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January 13, 2013



Good replacements for CRTs are available, but you used to have to pay through the nose for them which is something the average consumer is unwilling to do. Thankfully that situation has improved in recent years. In one respect alone CRTs still have a slight edge over LCD and that is contrast. A black screen on an LCD still looks slightly grey.

I held on to my old Mitsubishi/NEC Diamondtron as long as I could before it finally failed. All the research i'd done had led me to realise that the LCDs at the time were mostly crude and gave an awful picture. Consumers had become used to these awful displays due to the increasing popularity of laptops which almost invariably used the cheaper technology (TN-panels). I realised that in order to satisfy my needs as someone who works heavily with graphics and 3D, i'd have to stump up a lot of cash for a professional monitor. I eventually chose the NEC 2690WUXi, which like most pro monitors used the better IPS-based technology. This thing was about $1200 at the time but with a standard 5-year warranty I saw it as an investment. The picture quality was incredible compared to what I was used to with my old Mitsubishi. Six years later it's still going strong. This thing has computer-controls for every imaginable feature and a level of clarity, sharpness and colour accuracy unrivalled by a CRT. Excellent viewing angles too with no colour-shift and certainly none of the dreaded "negative image" effect you still see on most laptops.

As I already mentioned, the only real weakness of LCDs is the poor contrast. This will be banished with the advent of OLED based displays, where each pixel is the source of light rather than a back-light, and can therefore be switched completely off for a true appearance of black.

I remember a few years ago when Apple laptops all featured these lovely IPS-based displays. I guess they wanted to build them cheaper because they totally phased out these high-quality panels and in the last few years have re-introduced them only for their more premium models.

Since the time I purchased mine, the consumer has finally become aware of the fact that displays are not all made equal, and as a result many major manufacturers are using the better technology with varying results (electronics make a difference too) but still vastly superior to the old TN-based models. As a result prices have come down and anyone can own one. The best displays are still produced by the likes of Eizo and NEC but you can have most of the performance for a lot less money now.


You must be kidding about comparing CRT and LCD displays. If you are talking about cheap LCDs (with TN technology), then I understand. But a higher end IPS technology LCD (such as the Apple 27 inch, or other IPS displays) is fantastic in terms of color reproduction, text intelligibilty, "flatness" and correct reproduction of images, ...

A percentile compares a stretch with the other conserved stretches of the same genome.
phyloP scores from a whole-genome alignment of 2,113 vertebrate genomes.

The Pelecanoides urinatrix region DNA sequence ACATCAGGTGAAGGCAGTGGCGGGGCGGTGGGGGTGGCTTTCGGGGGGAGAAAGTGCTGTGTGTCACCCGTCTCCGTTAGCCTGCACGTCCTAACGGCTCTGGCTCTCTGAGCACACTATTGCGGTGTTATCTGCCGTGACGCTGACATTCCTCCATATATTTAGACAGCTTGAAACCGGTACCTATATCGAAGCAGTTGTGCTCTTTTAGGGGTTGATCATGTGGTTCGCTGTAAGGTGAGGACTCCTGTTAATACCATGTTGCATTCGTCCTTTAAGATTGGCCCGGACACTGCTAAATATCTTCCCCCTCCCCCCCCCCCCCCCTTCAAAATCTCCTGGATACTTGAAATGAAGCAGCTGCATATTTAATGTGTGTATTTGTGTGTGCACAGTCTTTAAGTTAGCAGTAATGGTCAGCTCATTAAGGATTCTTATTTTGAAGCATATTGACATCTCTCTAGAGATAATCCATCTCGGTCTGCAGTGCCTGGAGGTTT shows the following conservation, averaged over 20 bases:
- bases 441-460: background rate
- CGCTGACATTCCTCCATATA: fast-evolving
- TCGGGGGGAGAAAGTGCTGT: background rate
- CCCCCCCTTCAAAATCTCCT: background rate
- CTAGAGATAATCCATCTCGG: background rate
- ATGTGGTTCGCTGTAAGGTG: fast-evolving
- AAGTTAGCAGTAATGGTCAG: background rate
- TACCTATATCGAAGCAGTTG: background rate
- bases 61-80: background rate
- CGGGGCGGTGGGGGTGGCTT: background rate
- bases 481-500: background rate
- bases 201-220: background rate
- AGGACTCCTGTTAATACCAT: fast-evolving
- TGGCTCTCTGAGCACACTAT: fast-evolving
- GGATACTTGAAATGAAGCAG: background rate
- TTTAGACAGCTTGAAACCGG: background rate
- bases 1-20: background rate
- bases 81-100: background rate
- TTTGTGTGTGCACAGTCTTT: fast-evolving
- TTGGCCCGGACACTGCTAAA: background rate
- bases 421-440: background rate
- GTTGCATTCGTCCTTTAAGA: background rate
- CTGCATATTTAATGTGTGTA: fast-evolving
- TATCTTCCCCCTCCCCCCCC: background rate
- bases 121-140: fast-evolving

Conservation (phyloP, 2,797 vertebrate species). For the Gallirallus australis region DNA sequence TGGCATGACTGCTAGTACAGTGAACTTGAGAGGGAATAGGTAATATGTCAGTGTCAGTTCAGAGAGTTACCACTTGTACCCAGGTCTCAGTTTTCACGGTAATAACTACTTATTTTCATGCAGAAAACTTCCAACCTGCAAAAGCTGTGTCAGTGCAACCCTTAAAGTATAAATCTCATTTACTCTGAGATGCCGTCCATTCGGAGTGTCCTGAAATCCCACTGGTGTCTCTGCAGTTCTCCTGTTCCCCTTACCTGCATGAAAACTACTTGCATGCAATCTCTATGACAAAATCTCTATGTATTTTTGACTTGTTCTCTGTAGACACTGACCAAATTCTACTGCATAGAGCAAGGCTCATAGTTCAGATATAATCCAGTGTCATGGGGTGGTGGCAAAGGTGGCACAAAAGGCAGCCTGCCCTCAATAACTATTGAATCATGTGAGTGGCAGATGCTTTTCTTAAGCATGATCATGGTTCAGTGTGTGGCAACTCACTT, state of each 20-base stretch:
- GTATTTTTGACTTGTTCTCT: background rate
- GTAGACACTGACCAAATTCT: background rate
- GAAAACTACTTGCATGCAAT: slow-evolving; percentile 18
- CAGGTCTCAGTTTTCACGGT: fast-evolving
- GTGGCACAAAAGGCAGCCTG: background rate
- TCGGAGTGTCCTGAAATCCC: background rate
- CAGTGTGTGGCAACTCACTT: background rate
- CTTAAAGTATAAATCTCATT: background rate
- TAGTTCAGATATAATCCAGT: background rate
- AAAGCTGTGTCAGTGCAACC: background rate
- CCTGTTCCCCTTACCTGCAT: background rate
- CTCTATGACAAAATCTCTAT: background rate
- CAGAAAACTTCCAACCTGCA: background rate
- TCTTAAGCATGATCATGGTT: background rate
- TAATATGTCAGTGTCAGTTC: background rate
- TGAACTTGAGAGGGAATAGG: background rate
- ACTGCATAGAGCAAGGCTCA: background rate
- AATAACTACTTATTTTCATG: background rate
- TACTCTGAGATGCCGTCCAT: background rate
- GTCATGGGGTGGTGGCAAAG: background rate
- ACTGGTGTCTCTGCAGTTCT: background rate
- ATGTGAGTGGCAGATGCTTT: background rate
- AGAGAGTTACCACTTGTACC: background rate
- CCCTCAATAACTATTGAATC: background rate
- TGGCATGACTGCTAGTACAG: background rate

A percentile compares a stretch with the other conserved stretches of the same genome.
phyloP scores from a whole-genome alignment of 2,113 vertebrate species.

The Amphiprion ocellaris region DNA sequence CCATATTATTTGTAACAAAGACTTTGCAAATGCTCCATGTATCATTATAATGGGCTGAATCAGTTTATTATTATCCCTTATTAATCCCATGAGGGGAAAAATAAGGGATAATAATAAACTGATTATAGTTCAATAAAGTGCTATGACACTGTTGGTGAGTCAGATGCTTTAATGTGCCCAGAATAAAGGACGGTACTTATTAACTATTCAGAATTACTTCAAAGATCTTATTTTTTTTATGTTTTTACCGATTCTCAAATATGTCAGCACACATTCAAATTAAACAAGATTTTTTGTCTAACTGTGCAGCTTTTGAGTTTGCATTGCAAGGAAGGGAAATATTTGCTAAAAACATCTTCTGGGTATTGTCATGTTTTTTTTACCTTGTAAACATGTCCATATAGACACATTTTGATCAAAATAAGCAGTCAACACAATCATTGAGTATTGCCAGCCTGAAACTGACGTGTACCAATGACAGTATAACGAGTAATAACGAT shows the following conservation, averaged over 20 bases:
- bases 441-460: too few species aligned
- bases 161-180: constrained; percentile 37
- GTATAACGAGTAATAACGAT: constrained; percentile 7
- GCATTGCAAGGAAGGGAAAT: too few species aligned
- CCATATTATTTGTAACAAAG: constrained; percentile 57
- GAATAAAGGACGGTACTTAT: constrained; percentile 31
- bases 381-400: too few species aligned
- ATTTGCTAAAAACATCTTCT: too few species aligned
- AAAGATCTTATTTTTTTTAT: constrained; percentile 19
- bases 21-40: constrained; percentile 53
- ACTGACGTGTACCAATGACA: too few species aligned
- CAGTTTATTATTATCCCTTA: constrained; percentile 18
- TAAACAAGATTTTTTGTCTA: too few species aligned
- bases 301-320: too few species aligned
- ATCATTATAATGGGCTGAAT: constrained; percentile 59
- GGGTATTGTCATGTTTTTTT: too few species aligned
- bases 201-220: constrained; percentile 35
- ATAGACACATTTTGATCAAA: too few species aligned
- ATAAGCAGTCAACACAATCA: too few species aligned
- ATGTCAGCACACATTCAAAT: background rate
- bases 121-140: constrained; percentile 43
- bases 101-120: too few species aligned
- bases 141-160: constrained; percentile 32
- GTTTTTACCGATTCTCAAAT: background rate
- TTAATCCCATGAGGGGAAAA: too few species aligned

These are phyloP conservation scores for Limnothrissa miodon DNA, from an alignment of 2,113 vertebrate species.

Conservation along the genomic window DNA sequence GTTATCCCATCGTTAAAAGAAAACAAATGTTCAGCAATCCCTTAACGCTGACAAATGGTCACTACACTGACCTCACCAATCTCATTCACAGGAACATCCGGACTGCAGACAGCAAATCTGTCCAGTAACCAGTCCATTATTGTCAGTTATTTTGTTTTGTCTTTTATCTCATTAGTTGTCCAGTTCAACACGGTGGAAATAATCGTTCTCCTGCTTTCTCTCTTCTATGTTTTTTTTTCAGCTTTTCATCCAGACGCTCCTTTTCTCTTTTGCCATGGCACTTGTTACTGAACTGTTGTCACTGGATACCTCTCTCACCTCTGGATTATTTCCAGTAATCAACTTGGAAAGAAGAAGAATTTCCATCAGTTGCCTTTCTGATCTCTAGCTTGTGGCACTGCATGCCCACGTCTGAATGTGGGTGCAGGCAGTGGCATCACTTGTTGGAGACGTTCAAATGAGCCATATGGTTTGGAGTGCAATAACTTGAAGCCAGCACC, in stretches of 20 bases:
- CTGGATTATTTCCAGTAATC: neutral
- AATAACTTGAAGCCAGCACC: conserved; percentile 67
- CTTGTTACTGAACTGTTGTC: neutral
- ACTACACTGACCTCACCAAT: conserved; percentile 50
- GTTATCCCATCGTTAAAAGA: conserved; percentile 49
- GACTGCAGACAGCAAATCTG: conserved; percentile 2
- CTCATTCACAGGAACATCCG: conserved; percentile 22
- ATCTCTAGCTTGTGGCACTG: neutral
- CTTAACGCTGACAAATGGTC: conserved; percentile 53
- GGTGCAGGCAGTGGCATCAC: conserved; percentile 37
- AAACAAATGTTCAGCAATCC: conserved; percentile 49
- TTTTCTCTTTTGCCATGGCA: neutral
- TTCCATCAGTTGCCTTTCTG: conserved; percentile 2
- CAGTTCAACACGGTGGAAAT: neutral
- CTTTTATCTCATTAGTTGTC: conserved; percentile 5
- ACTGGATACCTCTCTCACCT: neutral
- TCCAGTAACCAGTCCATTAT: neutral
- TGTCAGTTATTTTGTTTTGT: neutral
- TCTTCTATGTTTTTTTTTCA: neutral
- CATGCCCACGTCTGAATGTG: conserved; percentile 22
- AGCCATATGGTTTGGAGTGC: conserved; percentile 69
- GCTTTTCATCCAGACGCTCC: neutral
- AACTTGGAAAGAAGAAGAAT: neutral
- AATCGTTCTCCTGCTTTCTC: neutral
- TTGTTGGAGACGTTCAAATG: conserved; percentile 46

See the link on top "Monoprice Announces 27-Inch 2560 x 1440 Monitor for $390" and the discussion:


Paul: From a technical sense, there might be truth to what you're saying. In the real world----I think Brandon has a point. I remember back in the 80s, the stereo geek/dweeb army would read "High Fidelity" magazine and muse over the latest consumer stereo equipment costing well into the thousands of dollars. I worked in radio at the time---met manufacturers of professional studio equipment. They told me that to human ears, a decent Technics component system/speakers, that one could put together for around five hundred bucks----would perform nearly as well as the super $5000.00 system. They actually showed equipment that could SHOW the difference with lights----but hearing the difference? Trained ears, not "regular" music listeners. And even when "trained ears" could hear a difference----it was hard to quantify the difference as being better or worse. My point is that with something like high def TV, now that the dust has settled----I don't think we got any bang for the buck. It was a huge waste of money for consumers but certainly, the parties selling all of the newly formatted high def televisions made a load of money from it all.


Paul - I would put the Sony GDM-FW900 24-inch CRT monitor up against any LCD (including IPS models) and bet that in a side-by-side comparison with just the human eye, it would meet or beat them all.


Up until 2005 I had the same exact Sony Trinitron monitor and I agree, it was a fantastic display. I loved it. I was glad that I didn't have to pay for it (work got it for me), as the price was $2300. It was also 93 lbs in weight, and its power consumption was 170 watts.

The Monoprice display I gave the link to is 27 inches (3 inches more than the Sony), sells for $390, has higher resolution, is totally flat, draws 65 watts and weights 14 lbs. It has a gorgeous IPS display (same one used in Apple Cinema displays). Everything has improved - everything!


I think my long comment went AWOL somewhere.


Oh no, there it is lol.

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